Okay. Maybe I’m in a different place in my life…but I think the reality is, I was never in Mateo’s place in his life. He’s written to be the most perfect guy ever, and his only hang up is that he’s contractually obligated to remain single. Uh…really? As an adult, this is utter crap. I can’t even suspend belief for this, and the reason why is because the author tried to make him so super-duper perfect that this feels too contrived. “Sorry readers. I know he’s too good to be true. And he can’t commit to Teague because he’s contractually obligated not to, so it’s not his fault. So see? He still really is perfect.” Ugh. Just no. He had no substance! He’s nothing but a great set of abs, topped with killer dimples and an ego the size of California.
In contrast, I did like Teague. She was well-written, and I loved watching her navigate the world outside the safety net of her family. She had some great inner dialogue, and watching her grow her backbone in her corporate world was wonderful and refreshingly real. Her idealistic dreams of becoming a travel blogger were so great; I mean, what adventure-loving kid wouldn’t want that kind of a gig? I had two hangups with Teague: the first was that she also was a bit too perfect. Mateo (and her best friend, Harper) raves about her “perfect round tits” and her “perfect ass” ALL. THE. TIME. Yet she never goes to the gym or goes for a run. In fact, she doesn’t have time for any of that between two jobs and taking an online class…yet she shoves down all sorts of bad-for-you foods like cupcakes and fries. The second hangup was her job. In her crazy hectic life, she somehow never drops the ball with her overly demanding and bitchy boss who throws out twenty to-do items with terminology Teague can’t possibly understand in her first two minutes at her new job. Uh, what? Missed opportunity here to see how Teague would bounce back from a professional failure. Instead, she excels at everything (bringing me back to issue #1 – the ridiculous perfection).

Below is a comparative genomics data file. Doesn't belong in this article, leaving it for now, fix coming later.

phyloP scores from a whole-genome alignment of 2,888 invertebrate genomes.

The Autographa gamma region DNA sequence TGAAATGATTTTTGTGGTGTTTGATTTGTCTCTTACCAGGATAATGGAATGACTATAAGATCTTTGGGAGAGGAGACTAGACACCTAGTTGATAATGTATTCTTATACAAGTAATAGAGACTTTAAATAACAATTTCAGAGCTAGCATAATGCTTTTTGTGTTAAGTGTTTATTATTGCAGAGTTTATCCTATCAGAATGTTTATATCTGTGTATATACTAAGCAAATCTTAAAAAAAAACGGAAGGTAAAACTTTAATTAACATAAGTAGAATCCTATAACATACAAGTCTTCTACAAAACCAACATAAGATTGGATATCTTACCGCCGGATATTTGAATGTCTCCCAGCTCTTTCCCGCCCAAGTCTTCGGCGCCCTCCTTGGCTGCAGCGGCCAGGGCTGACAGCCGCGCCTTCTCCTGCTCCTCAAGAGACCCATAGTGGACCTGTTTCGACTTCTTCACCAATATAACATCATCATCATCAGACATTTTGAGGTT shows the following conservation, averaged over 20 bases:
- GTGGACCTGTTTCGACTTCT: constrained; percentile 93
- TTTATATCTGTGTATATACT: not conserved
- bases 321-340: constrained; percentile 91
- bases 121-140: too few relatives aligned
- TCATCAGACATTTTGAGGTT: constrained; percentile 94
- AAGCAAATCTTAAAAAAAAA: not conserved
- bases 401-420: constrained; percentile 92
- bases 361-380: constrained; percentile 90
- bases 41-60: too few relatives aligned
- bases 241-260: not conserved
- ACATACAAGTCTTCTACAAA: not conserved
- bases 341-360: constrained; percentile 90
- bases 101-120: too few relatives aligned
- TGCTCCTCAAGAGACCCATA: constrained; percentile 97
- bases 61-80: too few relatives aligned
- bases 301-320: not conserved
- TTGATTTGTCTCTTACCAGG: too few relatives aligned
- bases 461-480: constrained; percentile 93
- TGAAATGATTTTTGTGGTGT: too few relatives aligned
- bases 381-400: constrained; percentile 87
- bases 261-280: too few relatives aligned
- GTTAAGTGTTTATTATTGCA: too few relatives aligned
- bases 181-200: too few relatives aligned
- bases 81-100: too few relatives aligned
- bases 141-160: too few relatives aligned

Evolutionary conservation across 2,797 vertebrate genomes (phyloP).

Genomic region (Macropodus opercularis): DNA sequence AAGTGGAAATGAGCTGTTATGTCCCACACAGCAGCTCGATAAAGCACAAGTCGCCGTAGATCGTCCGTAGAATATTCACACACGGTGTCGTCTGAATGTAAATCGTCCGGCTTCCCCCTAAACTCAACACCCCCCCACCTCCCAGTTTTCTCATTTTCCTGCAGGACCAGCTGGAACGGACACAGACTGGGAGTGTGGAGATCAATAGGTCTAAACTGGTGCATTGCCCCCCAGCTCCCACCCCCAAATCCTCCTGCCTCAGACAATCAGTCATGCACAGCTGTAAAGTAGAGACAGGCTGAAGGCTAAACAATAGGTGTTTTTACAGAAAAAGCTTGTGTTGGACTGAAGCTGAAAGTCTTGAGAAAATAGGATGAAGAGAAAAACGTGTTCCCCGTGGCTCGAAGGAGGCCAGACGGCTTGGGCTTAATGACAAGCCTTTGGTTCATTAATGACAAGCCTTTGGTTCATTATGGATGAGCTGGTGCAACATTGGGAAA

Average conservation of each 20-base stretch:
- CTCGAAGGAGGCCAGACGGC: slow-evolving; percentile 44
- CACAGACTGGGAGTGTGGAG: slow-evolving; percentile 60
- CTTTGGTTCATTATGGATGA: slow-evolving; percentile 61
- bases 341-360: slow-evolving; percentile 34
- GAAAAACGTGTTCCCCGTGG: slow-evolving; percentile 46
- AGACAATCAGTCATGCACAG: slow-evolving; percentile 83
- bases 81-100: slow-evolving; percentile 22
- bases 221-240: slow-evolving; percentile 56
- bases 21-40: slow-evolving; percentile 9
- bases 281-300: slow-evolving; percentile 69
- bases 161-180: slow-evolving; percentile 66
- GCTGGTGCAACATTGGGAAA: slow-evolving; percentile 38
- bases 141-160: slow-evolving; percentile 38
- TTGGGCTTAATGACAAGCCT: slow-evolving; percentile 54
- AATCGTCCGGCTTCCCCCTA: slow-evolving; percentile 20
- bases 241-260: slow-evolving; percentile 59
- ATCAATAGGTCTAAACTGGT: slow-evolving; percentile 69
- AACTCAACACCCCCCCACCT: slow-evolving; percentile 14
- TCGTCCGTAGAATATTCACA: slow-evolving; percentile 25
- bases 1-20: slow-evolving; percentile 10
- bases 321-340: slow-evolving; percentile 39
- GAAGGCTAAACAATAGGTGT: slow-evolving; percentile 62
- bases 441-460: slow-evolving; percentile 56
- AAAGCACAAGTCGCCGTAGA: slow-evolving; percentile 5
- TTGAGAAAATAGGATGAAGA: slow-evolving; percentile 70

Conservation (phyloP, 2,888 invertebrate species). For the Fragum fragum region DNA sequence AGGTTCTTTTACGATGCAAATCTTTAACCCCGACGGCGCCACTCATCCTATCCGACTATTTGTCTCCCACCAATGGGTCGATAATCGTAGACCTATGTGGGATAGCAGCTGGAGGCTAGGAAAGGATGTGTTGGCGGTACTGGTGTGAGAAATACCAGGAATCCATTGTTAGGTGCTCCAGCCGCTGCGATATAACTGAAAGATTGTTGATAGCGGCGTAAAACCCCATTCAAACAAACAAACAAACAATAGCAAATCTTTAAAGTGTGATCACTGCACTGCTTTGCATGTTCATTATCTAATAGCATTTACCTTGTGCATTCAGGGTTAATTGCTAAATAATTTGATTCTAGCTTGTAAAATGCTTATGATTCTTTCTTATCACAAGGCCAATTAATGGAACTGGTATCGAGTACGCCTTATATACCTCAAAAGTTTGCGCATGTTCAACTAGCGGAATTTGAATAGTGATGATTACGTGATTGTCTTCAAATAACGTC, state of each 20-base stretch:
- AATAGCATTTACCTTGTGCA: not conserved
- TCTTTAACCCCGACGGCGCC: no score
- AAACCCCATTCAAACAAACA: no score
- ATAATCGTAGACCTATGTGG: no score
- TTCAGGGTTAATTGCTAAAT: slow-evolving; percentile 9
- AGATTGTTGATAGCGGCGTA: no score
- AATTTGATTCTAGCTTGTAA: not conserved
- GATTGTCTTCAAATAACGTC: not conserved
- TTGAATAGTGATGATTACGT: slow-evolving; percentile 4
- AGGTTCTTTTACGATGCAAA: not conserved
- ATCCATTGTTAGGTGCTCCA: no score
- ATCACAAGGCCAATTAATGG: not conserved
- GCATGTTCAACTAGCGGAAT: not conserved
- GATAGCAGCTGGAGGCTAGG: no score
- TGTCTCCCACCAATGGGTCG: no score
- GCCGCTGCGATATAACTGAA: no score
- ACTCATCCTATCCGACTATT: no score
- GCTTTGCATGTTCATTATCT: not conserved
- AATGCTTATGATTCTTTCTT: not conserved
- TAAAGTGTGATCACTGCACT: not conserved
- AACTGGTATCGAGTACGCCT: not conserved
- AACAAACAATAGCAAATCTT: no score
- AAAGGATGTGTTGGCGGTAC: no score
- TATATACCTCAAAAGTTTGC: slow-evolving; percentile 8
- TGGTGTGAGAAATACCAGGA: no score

So, I didn’t realize this book was New Adult when I started reading it. If Mateo was older and had some real life experience behind him (and maybe a real fatal flaw), I could get behind this novel. Alas, all I saw was the author setting up her bright-eyed readership of new adults to expect perfection in real life while being perfection in real life, because that’s the only way they’re ever going to be happy, right? Here’s the thing. I’m not a fan of the New Adult genre in general. But I’ve read some good ones where the characters are messy, because real life is messy. And those books take you through the roller coaster of emotions of first jobs, standing on your own two shaky feet, and making the rent on time – all while dealing with intense feelings in a new relationship. This book did not do any of that. What it did do is perpetuate the myth that only the best-looking and most popular kids get it all based solely on good looks and charm. What I’m looking for in my reading is simple: a redeemable flaw in the characters, a feeling that the characters will have their happy ever after, and faith that while the world might be messed up, love will always be a shining star.
Sadly, this book did not deliver on any of those.